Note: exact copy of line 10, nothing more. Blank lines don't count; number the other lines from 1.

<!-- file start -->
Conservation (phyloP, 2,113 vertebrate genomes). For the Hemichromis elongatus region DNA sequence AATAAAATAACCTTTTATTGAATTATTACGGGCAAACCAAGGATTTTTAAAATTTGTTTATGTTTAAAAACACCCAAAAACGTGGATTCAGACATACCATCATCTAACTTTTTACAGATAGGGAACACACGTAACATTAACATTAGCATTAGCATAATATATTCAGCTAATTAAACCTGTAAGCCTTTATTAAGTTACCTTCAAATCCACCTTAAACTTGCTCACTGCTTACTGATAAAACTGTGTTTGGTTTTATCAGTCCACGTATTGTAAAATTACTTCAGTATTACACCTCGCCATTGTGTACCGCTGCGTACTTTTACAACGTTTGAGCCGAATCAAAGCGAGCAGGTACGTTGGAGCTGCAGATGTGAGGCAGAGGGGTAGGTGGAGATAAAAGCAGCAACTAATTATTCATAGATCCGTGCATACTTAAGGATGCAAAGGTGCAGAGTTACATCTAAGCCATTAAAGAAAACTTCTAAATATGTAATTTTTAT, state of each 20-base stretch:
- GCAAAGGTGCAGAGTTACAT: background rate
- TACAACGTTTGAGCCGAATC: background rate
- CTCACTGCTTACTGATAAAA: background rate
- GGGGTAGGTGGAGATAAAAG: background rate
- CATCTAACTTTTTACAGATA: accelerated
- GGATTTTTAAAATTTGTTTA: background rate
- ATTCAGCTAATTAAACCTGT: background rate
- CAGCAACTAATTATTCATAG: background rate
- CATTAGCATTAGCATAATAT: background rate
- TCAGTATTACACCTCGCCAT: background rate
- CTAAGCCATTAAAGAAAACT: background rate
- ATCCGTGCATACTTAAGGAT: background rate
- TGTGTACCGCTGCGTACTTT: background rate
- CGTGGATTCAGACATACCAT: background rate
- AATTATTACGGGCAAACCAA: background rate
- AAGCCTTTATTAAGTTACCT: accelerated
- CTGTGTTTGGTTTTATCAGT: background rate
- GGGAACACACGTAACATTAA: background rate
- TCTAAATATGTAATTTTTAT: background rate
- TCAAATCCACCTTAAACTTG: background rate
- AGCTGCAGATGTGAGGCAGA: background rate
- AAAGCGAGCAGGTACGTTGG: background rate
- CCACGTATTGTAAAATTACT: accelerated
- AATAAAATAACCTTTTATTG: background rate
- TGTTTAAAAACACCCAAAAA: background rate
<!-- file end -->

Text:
- CATTAGCATTAGCATAATAT: background rate